Experienced Divorce Attorneys for Business Owners in New Jersey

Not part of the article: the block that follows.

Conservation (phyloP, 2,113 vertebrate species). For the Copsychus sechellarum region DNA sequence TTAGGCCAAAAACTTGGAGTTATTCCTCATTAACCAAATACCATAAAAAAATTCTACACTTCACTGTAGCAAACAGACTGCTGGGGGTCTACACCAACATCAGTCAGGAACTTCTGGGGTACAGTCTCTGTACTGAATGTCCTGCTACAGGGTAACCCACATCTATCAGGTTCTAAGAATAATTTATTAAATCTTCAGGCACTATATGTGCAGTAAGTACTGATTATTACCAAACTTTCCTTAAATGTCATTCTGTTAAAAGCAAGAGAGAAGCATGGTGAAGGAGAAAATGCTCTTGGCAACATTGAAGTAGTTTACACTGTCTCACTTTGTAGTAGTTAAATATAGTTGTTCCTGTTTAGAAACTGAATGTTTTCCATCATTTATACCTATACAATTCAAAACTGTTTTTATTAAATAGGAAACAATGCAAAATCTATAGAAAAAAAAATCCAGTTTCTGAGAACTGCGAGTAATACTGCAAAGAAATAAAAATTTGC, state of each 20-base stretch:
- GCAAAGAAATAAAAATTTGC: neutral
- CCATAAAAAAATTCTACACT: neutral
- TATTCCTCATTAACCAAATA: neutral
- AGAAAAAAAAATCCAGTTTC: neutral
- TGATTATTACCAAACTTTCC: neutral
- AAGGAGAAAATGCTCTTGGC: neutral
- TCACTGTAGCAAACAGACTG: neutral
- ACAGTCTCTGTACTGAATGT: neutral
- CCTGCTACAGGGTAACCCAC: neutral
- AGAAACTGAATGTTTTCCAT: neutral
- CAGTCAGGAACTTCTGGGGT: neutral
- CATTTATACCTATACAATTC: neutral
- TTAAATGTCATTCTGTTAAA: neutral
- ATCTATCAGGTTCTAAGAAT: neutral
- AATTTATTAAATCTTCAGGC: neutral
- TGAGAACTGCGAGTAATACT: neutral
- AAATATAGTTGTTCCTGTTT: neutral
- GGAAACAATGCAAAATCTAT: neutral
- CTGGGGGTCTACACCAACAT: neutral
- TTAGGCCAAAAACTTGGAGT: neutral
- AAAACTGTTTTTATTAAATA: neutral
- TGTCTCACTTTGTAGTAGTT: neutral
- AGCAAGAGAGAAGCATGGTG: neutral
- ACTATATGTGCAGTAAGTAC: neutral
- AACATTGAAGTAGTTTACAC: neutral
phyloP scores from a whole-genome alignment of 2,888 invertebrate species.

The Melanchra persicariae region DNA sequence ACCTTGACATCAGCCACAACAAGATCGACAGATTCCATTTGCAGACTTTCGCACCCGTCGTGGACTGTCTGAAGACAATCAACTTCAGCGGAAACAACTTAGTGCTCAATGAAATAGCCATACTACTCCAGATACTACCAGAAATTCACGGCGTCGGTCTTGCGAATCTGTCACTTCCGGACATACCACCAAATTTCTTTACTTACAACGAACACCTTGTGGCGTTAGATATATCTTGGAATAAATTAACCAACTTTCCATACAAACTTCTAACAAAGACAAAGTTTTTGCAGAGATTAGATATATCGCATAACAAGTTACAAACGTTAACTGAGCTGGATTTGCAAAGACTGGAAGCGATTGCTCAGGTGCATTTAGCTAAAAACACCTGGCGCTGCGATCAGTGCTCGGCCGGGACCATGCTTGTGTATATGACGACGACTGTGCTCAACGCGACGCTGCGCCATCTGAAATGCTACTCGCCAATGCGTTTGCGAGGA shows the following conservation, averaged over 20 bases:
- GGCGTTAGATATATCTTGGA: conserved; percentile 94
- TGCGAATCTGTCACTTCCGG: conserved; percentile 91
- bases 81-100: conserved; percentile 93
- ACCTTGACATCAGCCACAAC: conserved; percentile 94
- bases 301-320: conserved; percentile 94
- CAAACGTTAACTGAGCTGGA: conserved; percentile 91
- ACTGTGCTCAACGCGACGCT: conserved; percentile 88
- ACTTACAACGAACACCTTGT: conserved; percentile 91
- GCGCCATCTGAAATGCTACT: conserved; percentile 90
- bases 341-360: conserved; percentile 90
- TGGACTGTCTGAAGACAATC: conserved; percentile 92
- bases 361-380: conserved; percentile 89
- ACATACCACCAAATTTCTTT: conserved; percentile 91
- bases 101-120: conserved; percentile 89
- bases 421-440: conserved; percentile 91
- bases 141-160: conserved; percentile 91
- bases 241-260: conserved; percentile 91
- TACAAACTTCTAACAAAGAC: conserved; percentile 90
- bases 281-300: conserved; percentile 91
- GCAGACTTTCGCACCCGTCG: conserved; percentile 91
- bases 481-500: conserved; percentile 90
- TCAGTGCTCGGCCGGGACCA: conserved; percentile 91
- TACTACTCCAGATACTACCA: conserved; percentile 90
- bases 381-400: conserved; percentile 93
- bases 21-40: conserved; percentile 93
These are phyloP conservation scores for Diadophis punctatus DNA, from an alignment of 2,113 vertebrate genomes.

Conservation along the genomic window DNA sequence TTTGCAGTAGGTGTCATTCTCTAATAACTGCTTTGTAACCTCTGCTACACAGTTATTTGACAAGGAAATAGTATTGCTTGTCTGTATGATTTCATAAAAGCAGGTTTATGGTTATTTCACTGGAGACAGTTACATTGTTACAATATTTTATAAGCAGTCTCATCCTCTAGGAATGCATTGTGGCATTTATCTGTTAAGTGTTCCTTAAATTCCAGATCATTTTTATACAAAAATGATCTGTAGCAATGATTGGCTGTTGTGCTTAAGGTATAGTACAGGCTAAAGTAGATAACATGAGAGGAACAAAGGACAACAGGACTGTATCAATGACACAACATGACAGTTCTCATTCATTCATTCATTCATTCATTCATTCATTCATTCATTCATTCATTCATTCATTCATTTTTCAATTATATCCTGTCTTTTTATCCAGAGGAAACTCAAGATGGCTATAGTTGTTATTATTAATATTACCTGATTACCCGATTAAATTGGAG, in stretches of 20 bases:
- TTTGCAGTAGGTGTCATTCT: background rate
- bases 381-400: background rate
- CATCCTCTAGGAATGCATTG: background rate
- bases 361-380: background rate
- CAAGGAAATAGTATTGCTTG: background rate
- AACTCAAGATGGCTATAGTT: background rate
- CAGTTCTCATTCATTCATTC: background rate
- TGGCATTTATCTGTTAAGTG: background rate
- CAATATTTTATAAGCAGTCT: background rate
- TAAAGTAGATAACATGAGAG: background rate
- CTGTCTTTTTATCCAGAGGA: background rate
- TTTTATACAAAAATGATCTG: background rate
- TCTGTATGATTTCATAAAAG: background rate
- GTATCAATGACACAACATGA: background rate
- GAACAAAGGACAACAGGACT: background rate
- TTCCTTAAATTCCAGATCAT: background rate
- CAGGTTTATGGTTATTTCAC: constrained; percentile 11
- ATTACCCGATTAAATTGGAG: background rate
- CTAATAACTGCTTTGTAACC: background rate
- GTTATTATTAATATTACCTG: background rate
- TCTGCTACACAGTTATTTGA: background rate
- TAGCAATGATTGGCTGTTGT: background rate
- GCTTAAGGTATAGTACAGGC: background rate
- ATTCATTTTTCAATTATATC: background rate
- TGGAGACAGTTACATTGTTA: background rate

As a business owner, it is critical to understand whether your business is at stake in your divorce, and if so what you can do to protect it. At Schultz & Associates, LLC, we bring decades of experience to representing business owners in complex and high-net-worth divorces in Bergen County and throughout New Jersey.